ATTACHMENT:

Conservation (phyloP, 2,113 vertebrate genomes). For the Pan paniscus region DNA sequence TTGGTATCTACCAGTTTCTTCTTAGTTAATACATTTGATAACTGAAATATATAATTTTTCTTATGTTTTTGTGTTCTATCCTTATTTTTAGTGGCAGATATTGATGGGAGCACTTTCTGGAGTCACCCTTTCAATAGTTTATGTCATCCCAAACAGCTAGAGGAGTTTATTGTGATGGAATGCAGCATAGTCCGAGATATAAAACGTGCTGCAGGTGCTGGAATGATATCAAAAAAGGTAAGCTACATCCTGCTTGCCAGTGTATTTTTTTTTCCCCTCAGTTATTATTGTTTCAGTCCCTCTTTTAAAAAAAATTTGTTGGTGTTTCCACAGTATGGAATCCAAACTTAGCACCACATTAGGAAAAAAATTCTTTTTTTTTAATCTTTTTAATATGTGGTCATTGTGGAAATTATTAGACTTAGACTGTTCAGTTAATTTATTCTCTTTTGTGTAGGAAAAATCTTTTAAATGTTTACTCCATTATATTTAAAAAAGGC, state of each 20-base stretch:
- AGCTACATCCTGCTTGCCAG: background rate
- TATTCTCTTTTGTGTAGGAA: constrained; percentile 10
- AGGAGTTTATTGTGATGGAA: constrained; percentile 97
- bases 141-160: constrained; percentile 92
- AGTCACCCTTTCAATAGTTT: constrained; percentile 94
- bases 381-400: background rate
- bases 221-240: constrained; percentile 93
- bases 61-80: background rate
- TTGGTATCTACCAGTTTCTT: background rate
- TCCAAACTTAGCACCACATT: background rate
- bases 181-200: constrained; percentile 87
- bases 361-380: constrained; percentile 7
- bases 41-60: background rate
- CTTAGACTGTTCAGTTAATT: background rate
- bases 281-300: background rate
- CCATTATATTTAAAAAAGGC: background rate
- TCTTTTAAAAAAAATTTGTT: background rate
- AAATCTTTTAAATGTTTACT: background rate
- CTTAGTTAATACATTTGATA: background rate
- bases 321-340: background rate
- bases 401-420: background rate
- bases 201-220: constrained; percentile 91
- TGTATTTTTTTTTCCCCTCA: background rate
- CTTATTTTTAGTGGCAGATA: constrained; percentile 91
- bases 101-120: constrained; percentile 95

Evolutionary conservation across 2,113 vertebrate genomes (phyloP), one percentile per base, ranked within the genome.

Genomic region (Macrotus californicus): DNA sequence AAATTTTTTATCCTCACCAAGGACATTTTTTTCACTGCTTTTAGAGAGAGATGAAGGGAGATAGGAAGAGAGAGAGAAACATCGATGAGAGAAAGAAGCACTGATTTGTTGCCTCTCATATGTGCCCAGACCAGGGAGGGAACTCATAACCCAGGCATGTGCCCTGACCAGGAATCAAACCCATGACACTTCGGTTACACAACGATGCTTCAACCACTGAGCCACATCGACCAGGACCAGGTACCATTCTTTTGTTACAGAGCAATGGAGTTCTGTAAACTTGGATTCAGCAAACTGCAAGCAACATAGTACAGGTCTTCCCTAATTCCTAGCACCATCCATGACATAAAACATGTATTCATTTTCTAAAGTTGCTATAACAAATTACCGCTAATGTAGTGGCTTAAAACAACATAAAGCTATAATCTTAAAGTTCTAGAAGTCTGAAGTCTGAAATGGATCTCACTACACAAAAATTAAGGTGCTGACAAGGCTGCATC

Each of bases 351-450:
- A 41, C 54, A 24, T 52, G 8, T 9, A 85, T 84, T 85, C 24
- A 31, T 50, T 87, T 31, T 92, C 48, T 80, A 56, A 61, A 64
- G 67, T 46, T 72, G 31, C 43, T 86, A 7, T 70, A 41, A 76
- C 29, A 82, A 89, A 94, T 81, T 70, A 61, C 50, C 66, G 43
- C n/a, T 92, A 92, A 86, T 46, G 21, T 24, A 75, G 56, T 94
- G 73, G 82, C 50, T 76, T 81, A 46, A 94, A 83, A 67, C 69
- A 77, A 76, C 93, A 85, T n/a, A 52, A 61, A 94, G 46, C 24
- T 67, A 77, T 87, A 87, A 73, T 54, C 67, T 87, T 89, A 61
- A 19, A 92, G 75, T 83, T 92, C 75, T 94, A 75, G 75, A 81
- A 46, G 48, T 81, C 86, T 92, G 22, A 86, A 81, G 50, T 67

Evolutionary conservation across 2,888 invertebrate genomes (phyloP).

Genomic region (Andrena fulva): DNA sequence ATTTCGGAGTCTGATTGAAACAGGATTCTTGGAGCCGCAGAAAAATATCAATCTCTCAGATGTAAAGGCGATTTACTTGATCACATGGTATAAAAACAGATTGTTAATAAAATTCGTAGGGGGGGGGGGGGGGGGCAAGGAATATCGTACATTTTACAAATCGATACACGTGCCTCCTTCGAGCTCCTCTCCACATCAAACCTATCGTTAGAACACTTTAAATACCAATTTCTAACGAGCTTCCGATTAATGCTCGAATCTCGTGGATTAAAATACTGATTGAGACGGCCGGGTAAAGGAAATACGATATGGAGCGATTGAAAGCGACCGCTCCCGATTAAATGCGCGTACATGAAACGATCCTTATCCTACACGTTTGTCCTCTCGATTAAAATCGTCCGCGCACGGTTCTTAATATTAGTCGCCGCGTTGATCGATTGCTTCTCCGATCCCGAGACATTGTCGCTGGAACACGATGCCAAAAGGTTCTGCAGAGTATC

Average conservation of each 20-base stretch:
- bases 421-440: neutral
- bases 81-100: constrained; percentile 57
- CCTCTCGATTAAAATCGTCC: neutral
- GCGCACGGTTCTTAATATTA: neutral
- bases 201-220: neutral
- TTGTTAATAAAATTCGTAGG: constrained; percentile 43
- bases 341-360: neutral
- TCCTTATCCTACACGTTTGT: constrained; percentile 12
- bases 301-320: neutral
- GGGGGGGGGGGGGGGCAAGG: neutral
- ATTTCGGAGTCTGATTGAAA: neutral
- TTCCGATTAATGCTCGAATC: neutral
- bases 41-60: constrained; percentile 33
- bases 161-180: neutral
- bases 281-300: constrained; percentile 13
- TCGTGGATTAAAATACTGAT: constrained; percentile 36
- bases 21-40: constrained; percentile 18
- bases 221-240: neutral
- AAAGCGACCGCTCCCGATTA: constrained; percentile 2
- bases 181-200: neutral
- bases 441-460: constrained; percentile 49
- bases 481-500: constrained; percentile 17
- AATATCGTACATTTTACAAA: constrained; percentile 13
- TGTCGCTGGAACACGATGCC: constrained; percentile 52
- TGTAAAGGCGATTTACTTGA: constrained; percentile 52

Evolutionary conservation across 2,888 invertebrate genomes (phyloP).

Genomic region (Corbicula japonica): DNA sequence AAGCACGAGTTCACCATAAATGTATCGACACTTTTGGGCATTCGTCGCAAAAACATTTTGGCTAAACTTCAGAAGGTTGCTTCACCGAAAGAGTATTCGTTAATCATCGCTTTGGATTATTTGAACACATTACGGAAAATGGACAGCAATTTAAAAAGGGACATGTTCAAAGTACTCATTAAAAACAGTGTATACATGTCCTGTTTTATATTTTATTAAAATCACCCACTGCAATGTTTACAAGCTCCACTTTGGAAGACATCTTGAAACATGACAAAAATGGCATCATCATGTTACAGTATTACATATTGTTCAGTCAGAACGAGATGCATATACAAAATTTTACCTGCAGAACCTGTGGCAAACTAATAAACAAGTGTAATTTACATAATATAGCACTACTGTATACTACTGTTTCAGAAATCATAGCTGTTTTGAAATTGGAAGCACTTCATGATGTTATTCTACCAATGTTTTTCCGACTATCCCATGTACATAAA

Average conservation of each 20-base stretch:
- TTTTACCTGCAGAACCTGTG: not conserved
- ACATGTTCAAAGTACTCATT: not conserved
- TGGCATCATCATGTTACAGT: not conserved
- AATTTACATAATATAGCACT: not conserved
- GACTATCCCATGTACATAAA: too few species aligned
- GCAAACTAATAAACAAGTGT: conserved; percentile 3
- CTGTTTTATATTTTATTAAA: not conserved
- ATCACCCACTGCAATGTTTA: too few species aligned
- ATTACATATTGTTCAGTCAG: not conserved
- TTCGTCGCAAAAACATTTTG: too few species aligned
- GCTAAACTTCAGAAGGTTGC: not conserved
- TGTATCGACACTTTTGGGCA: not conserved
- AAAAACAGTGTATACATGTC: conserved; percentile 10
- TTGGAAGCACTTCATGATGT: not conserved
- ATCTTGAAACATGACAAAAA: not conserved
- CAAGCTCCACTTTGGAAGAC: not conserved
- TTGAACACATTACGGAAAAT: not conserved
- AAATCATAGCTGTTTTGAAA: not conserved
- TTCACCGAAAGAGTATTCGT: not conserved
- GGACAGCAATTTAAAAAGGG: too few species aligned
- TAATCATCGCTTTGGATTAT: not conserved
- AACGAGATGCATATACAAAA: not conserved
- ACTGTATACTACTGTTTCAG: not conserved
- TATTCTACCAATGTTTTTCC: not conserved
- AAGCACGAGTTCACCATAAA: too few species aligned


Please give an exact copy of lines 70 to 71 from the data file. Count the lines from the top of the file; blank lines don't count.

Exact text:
Average conservation of each 20-base stretch:
- TTTTACCTGCAGAACCTGTG: not conserved